How to Reverse Sear a Perfect Ribeye Steak in the Oven




Introduction: How to Reverse Sear a Perfect Ribeye Steak in the Oven

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Flip the script and cook the steak in reverse.

Most steaks are cooked by first searing each side and then finishing (baking) in the oven.

That method is a useful one and produces a steak that has the characteristic "bullseye" doneness.

While this method will give you edge to edge doneness to your liking.

Step 1: ​When Reverse Searing a Steak, It Needs to Be a Least an Inch Thick, Thicker the Better.

Season with coarse salt and pepper, make sure to press the seasoning into meat.

Step 2: Take a Baking Tray, Line It With a Sheet of Baking Paper and Then Place a Cooling Rack on Top.

Sit your steak on the rack.

The reason for doing this is to help the steak evenly cook.

Step 3: ​Heat Your Oven to 265f or 130c, Place the Steak Into the Oven.

The steak should take 30 to 40 minutes to cook through to a temp of 125f or 52c.

Check the tempt every 10 to 15 minutes.

Step 4: After About 35 Minutes This Steak Has Reached the Temp We Are Looking For.

Next, take the steak out of the oven and let it rest, while you heat a cast iron pan on a high heat.

Step 5: ​Now the Pan Is Really Hot, It's Time to Sear the Steak.

If you don't have a cast iron pan, any pan will do.

Cast iron pan's maintain their heat really well and the temp won't drop as much once something has been added to the pan.

Turn over the steak.

You'll notice it's not fully sear because we are going to flip it one last time when we add the butter and herbs.

Step 6: Turn Off the Heat and Add Three Knobs of Butter, Fresh Rosemary and Thyme and a Couple of Cloves of Sliced Garlic.

Once the butter has melted, spoon it onto the steak.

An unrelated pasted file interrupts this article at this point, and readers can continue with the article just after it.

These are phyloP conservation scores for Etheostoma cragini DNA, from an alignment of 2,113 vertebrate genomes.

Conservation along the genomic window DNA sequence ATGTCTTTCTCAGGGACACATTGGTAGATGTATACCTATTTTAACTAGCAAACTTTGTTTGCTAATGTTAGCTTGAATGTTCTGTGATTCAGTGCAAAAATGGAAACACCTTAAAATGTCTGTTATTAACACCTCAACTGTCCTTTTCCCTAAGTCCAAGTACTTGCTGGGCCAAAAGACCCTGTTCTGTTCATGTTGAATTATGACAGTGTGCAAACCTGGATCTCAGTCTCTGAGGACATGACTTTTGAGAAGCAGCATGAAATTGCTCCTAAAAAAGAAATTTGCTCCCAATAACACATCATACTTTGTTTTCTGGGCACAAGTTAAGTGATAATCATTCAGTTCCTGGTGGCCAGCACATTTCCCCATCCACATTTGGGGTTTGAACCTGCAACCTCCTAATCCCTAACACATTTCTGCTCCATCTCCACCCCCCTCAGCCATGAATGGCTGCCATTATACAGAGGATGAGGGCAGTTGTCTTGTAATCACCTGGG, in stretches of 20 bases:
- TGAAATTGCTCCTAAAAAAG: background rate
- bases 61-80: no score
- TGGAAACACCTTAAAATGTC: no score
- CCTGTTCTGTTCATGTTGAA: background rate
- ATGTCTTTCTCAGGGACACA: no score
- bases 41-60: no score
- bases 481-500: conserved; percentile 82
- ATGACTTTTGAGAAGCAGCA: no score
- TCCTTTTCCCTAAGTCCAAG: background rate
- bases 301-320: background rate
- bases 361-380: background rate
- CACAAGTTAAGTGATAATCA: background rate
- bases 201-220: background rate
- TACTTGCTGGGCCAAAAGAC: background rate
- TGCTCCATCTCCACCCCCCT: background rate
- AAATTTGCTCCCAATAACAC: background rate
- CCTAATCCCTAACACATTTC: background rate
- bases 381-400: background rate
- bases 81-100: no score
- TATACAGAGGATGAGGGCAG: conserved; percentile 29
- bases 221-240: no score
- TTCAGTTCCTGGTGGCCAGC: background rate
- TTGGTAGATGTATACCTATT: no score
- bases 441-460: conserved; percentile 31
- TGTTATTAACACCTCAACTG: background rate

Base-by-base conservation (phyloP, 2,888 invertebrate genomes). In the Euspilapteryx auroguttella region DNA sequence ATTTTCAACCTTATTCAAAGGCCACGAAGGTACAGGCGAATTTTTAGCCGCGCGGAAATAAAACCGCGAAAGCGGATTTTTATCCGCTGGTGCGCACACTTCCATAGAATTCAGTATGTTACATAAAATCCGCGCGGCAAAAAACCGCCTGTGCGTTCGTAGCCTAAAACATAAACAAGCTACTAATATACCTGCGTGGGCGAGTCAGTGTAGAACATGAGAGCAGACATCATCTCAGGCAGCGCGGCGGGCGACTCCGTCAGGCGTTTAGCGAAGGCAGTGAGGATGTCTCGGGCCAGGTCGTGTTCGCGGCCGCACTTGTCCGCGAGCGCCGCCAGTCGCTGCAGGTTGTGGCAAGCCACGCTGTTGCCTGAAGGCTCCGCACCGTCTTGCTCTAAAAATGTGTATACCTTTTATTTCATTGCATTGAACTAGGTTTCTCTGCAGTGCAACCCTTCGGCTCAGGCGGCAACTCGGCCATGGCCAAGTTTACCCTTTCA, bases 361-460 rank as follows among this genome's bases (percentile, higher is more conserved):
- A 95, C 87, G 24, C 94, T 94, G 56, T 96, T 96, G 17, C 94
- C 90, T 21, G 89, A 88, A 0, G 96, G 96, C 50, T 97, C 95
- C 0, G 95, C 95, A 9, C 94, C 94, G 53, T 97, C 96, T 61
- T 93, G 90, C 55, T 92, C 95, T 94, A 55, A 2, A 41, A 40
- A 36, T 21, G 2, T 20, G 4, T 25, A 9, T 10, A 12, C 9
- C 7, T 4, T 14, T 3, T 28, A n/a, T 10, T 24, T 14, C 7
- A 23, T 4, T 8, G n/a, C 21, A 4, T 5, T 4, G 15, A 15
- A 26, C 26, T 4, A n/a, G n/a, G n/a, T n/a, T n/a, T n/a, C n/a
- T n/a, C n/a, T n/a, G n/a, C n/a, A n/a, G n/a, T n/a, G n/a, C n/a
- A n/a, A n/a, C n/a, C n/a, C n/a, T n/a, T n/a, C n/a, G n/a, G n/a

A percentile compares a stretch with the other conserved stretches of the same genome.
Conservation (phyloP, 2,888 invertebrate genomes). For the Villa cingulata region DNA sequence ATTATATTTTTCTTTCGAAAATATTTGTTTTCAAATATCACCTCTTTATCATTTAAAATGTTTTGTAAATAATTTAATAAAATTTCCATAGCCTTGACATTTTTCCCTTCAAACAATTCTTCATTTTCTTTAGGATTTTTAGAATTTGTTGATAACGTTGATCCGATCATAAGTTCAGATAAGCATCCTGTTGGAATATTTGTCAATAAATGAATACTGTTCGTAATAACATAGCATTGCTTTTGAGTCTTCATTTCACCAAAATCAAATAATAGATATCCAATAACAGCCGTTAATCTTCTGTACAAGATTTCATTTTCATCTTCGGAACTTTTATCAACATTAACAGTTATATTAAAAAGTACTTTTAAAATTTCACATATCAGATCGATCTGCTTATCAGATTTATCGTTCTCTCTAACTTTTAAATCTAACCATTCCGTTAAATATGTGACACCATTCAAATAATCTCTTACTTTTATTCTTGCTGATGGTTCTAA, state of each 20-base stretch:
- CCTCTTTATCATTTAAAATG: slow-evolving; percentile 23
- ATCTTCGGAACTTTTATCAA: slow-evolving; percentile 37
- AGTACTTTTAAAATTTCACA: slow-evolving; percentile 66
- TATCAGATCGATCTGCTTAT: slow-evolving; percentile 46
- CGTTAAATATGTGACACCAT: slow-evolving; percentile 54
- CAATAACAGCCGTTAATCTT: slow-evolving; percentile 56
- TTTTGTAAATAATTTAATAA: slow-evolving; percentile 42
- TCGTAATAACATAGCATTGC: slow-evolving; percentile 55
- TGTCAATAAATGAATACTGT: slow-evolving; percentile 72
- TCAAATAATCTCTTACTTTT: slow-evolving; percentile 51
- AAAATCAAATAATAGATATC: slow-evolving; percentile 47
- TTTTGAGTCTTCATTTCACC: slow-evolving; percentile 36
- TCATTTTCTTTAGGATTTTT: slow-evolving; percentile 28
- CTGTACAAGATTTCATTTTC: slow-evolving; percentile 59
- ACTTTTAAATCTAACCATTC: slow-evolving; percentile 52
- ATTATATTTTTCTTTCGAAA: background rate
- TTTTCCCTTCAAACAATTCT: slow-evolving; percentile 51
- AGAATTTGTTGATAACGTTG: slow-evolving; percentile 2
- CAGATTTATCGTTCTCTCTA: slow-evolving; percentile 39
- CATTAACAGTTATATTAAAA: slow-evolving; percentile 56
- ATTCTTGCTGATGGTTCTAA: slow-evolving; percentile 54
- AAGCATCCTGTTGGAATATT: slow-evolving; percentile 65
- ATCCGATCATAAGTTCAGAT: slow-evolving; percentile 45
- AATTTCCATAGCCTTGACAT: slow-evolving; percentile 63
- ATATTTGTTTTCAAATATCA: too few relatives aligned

This will add some beautiful flavour to your steak.

Turn over the steak and spoon the butter onto the other side.

Step 7: Once You Feel That the Steak Has Been Fully Coated It's Time Serve.

Step 8: Done



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18 Discussions

Why an inch thick? Why can't you do this with the normal supermarket steak?

1 reply

thinner cuts cook too fast and end up well done before you get a chance to sear

This is a low-and-slow ROAST, with a sear at the end for looks and flavor. You can roast any meat, any cut this way; the low temperature and long cooking time ensures that the meat cooks evenly throughout, so no more cooked-through on the outside/rare on the inside as with a hot oven or pan. Even with a degree of doneness beyond what you'd normally prefer, your steak or roast will still come out juicy and tender.


8 months ago

Thank you, I'll give this a go.


8 months ago

Kind of a Faux Sous Vide approach. Nicely done.

This method is one of the best methods to cook a good steak with. The only better is to use a Sous Vide to get the steak up to temp and then sear.

If you have a thinner steak you can sometimes get away with just the sear at the end while spooning the butter over the top, just make sure you flip the steak often so you minimize the grey area caused by the sear and maximize the evening of the heating toward the center.

When the pictures make people hungry, that is 1 successful photo session.

Yummmmmm. Thank you for sharing. Unlike some of the other readers I never knew about this method. I would put the grill on high sear for a minute or two and flip and plate. LOL just call me Draculeena. Your method looks perfect!!!

Wow, what a fantastic instructional! Thanks so much! Doing this!


1 year ago

Reverse sear is the best way to cook any thick cut of meat. For summer barbecue, we precook in the oven using a temperature probe and then finish on a really hot grille.

1 reply

It's the only way I cook thicker cut of steak now ;)